BM Audu, AA Massa, M Bukar, GS Melah, A Kudi
January-March 2010, 13(1):16-19
Context: The significant contribution of the male partner to infertility is no longer in doubt. There is however little disagreement regarding the frustrating experience with medical management of male infertility. The effect of infection as a contributor to abnormalities in semen parameters has been reviewed. Objectives: The study was aimed at identifying male factor contribution to infertility and the influence of bacterial infection on seminal parameters. Study-design, setting and subjects: All 202 patients were spouses of infertile women who presented to the Gynaecological clinic of the Federal Medical Centre Gombe over a one-year period, from January to December 2001 inclusive. Results: The density of spermatozoa ranged from 0-844x10 6 /ml with a mean of 44.588.5 x10 6 /ml. Only 94 (46.5%) of the patients had the reference lower limit normal density of 20 million spermatozoa/ml or more. However, 111 (55%) were normozoospermic for total count with 64 (31.7%) being oligozoospermic. There were bacterial isolates from the seminal fluid of 134 (66.3%) patients that was predominantly accounted for by S. aureus 67.2% (90/134). The seminal fluid produced was 1-8mls, with a mean of 3.11.7mls of which 45 (22.3%) were oligospermic. The mean pH was 7.10.3, in 16 (7.9%) patients the seminal fluid pH was 8-9.There were 27 (13.4%) azoospermic men, in 163 (80.7%) the spermatozoa had normal morphology of 70% or more while 12 (5.9%) men had abnormal morphology of 30% or more i.e. were teratozoospermic. All cases with no abnormal (or normal) morphology were actually azoospermic. There was a significant association between the presence of bacterial isolate in the seminal fluid and oligozoospermia. However the motility, morphology or the count do not seem to be affected by the presence of infection. Conclusion: Bacterial presence contribute significantly to poor semen quality in our environment. Primary prevention and prompt treatment of urogenital infections could reduce the infectious contribution to male infertility.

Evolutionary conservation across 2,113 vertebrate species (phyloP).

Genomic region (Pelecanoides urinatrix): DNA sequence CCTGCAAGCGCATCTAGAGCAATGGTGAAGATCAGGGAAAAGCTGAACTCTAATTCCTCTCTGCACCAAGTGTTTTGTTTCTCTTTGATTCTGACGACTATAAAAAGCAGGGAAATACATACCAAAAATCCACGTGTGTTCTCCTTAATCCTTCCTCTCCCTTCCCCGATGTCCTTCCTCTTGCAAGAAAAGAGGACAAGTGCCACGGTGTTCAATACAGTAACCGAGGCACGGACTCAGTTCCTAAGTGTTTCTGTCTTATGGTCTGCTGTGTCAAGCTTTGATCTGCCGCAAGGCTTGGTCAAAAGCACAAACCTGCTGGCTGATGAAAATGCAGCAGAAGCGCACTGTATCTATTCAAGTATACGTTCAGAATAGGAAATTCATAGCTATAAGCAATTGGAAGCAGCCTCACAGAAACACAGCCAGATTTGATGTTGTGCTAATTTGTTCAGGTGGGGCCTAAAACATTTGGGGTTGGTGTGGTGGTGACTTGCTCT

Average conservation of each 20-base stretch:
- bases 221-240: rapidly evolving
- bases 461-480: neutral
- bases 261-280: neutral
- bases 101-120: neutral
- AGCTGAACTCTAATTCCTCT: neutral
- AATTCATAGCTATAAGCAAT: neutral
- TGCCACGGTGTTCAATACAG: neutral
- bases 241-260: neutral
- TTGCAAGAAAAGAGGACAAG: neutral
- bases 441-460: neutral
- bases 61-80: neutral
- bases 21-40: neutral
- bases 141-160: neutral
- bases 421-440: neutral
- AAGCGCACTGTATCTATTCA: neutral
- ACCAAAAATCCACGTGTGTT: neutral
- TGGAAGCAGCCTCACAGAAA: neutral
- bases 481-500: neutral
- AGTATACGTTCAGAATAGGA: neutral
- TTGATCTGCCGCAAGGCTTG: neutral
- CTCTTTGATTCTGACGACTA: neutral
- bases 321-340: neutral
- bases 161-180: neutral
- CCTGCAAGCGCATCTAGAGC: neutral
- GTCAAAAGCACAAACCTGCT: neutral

[ABSTRACT]   Full text not available  [PDF]
  907 197 -